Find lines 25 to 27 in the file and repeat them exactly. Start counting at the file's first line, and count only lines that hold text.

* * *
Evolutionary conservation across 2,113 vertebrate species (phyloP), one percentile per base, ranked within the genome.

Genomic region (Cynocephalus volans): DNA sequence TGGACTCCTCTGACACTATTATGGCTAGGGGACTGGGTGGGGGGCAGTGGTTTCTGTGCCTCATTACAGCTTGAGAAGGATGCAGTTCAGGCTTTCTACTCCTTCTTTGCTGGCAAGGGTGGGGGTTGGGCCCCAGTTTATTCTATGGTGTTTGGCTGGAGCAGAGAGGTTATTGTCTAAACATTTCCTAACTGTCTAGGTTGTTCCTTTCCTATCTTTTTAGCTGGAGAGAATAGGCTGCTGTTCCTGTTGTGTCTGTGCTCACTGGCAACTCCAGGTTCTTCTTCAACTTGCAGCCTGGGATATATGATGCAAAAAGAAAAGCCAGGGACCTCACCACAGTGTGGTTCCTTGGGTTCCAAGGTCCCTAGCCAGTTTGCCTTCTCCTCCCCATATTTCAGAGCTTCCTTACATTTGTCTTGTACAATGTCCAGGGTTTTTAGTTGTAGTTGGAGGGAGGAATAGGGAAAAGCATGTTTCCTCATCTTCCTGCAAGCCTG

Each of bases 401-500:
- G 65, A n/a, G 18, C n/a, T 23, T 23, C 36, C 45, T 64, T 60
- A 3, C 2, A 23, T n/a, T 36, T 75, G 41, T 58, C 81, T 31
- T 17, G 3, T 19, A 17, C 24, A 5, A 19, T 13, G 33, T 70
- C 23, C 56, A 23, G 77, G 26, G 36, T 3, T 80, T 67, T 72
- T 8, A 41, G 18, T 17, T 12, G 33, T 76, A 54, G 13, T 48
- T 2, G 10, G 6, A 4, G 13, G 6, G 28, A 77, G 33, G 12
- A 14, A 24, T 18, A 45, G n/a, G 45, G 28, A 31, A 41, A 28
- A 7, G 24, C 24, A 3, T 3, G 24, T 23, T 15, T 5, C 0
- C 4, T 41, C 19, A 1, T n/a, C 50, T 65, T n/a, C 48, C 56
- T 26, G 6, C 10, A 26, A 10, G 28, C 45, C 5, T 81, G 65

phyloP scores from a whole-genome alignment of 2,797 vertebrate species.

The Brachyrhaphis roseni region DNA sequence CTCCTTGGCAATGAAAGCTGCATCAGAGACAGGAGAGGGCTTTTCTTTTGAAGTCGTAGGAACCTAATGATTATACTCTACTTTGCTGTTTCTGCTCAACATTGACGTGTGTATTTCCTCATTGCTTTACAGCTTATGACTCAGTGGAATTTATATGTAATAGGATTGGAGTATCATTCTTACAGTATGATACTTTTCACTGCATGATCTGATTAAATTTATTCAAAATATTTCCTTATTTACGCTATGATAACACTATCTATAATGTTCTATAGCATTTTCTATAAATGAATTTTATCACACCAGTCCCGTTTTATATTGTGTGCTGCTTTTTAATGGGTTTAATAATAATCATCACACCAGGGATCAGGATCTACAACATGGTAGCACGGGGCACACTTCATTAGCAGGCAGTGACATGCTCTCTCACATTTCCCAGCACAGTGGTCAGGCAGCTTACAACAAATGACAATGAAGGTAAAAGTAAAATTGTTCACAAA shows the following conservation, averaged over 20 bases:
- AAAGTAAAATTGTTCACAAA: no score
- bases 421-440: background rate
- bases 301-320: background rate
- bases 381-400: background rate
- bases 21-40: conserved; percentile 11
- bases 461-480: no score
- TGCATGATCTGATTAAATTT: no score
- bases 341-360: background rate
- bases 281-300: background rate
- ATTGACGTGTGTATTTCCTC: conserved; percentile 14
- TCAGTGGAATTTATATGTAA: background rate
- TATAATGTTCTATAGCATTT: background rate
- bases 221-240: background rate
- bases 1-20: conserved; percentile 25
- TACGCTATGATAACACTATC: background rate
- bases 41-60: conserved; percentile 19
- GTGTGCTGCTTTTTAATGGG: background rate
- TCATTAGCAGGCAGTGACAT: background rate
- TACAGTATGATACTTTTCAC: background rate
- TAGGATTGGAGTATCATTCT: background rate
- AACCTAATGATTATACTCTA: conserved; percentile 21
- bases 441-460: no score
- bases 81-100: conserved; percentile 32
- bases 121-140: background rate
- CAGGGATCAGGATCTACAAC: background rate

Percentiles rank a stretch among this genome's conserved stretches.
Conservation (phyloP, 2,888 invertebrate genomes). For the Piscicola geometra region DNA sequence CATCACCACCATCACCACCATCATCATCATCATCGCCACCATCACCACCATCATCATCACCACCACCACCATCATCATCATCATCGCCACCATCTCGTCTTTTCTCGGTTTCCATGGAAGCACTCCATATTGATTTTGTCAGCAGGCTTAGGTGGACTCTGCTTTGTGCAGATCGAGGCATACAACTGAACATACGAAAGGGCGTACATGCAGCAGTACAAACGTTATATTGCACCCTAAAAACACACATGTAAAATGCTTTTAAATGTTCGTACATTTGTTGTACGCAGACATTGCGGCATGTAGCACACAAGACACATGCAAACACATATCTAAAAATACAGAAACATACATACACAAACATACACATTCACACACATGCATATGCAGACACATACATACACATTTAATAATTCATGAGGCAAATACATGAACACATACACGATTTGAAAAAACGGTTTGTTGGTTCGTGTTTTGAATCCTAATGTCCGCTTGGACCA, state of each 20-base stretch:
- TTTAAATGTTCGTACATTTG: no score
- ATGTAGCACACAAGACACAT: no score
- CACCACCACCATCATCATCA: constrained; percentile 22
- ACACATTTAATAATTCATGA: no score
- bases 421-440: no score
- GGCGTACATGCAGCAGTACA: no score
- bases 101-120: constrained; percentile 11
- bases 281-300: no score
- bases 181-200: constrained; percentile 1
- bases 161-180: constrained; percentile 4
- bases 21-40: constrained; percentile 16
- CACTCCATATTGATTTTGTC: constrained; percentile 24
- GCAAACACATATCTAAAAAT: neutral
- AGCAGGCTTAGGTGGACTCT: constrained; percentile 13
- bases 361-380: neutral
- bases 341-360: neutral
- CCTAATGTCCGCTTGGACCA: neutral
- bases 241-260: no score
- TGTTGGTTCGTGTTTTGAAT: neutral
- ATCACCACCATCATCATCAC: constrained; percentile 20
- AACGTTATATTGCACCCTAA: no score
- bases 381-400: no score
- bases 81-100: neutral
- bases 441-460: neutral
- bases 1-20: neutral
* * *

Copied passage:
- ATTGACGTGTGTATTTCCTC: conserved; percentile 14
- TCAGTGGAATTTATATGTAA: background rate
- TATAATGTTCTATAGCATTT: background rate